Sunday July 23rd 2017

‘Features’ Archives

Resurrecting the Riverkeepers

Resurrecting the Riverkeepers

Under cover of darkness, thieves dove into the inky waters of Tennessee’s river sanctuaries and scooped up endangered washboard mussels by the thousands. The thick shells of these animals—some as big as Frisbees— were destined to be cut into cubes, polished round, [Read More]

Predicting the whirlwind

Predicting the whirlwind

  In more than 20 years as a meteorologist, Joshua Wurman had seen – and chased – more than 150 tornadoes. But the one that hit his pickup truck caught him by surprise. On a warm spring evening in 2012, Wurman was driving down a two-lane highway in the small plains [Read More]

Solving a math problem to create art

Solving a math problem to create art

Optimization is the mathematical quest for the best way to do something, from finding the shortest distance between two places to figuring out the best way to pack a suitcase. It often involves calculating the highest or lowest value of something. The applications are [Read More]

When your stuff spies on you

When your stuff spies on you

In October 2016, hackers hit a company called Dyn. Hackers are people who write computer programs that can break into other computer programs. And here, their target was an important one. Dyn makes sure the right website pops up when you type in a web address. After the [Read More]

Every breath we take

Every breath we take

Back in Christmas 2013, the CineStar cinema in Mainz, Germany, became an impromptu, oversized laboratory. Over the course of 108 screenings of 16 films, it hosted an unprecedented experiment on about 9500 moviegoers. Not that most of them noticed, or even knew they were [Read More]

Let the structural symphony begin

Let the structural symphony begin

Like other structural biologists, Eva Nogales works in extraordinary times. The University of California, Berkeley, faculty member now has the tools to tackle important questions about cells’ molecular machinery that would have been impossible to answer just a few [Read More]

Inside the lost cave world of the Amazon’s tepui mountains

Inside the lost cave world of the Amazon’s tepui mountains

They are vast towers rising out of the jungles of the Amazon basin. Tepuis, rocky tabletop mountains isolated by hundreds of metres of steep cliffs, form a unique habitat on their tops and inside their maze of caves. Untouched for millions of years, they host a secret world [Read More]

You Swine!

You Swine!

RODNEY WOODSON never set out to be a pig trapper. He joined the Tennessee Wildlife Resources Agency because he was passionate about conserving water birds. But that was before the hogs rocked up, with their high libidos and low cunning. Across the world, and especially in [Read More]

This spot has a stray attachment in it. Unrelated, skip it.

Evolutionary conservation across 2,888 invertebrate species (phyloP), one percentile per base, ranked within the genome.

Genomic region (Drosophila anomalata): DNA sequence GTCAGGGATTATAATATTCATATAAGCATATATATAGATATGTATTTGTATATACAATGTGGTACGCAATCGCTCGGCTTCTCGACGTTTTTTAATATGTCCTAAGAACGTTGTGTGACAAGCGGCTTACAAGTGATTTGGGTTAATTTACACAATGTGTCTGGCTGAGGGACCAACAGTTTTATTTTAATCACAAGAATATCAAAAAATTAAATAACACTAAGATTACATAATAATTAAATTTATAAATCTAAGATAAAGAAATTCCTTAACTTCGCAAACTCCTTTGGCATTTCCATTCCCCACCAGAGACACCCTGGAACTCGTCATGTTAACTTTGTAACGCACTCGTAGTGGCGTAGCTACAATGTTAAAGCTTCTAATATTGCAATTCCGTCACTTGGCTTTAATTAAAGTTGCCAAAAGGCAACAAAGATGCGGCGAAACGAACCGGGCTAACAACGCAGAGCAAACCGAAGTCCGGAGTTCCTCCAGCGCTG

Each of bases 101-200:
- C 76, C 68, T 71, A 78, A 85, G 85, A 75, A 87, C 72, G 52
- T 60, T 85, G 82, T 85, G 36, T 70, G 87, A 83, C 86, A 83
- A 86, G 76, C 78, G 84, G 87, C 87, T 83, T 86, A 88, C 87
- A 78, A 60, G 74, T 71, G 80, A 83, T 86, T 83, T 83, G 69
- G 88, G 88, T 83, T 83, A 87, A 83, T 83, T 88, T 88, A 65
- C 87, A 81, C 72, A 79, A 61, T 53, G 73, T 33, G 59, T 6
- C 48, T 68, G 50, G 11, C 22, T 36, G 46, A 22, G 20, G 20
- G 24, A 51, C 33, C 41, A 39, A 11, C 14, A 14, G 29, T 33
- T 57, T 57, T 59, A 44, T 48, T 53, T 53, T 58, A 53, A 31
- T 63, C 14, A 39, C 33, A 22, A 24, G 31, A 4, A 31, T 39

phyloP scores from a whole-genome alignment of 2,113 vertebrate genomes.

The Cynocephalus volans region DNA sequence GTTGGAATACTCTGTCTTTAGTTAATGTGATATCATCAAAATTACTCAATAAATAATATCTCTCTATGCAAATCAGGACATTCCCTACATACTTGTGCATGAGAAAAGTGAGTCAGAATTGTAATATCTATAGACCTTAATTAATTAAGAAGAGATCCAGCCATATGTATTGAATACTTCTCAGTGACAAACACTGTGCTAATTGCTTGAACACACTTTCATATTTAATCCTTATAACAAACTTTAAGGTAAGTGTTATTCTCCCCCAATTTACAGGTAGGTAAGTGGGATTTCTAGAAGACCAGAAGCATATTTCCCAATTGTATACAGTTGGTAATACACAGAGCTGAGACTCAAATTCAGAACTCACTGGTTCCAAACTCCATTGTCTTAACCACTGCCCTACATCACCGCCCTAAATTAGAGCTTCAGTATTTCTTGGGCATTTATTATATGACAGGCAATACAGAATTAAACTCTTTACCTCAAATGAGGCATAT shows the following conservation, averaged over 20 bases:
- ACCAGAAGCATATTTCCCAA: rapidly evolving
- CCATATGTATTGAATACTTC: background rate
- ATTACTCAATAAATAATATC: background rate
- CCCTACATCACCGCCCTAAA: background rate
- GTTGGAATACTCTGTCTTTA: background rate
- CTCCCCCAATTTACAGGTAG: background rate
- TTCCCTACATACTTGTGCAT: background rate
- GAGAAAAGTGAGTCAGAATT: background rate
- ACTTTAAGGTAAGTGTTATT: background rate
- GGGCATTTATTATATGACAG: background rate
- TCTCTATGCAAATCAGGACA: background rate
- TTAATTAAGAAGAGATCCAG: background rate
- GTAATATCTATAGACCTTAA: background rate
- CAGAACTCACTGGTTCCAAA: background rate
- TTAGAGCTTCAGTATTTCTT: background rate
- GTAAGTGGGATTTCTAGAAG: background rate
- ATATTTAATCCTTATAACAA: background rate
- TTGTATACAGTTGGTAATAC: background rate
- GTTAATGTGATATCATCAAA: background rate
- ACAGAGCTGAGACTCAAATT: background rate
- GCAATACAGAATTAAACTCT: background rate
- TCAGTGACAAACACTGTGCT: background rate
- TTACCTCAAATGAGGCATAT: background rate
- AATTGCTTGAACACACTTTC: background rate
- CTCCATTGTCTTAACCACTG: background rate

Of Waves and Wallpaper

Of Waves and Wallpaper

To most people, wallpaper is little more than a decorative background on a flat surface: Pleasing designs, pasted in vertical strips from wall to wall. But in the minds of mathematicians, the repetition of figures—coupled with the idea of covering 2D space—suggests a [Read More]

Edging into the spotlight

Edging into the spotlight

“He had been trying to get his colleague Charles Kane to listen to him, but Kane wasn’t having any of it.” This article about lattices from Physics World covers some arcane ground but was fun to work on.    Image: CC James Mallos via flickr [Read More]

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Latest Topics

Resurrecting the Riverkeepers

Resurrecting the Riverkeepers

Under cover of darkness, thieves dove into the inky waters of Tennessee’s river sanctuaries and scooped up [Read More]

Predicting the whirlwind

Predicting the whirlwind

  In more than 20 years as a meteorologist, Joshua Wurman had seen – and chased – more than 150 tornadoes. But [Read More]

Auto-focus eyeglasses rely on liquid lenses

Auto-focus eyeglasses rely on liquid lenses

With round lenses set in super-thick frames, these new eyeglasses look like they belong on a cartoon character. But [Read More]

How Bose–Einstein condensates keep revealing weird physics

How Bose–Einstein condensates keep revealing weird physics

A Bose-Einstein condensate (BEC), the first of which was shown experimentally 22 years ago, isn’t your garden variety [Read More]

Seeking a Second Opinion

Seeking a Second Opinion

In November 2012, when she was 52 years old, Shannon Semple was diagnosed with a disease she didn’t have. She credits [Read More]

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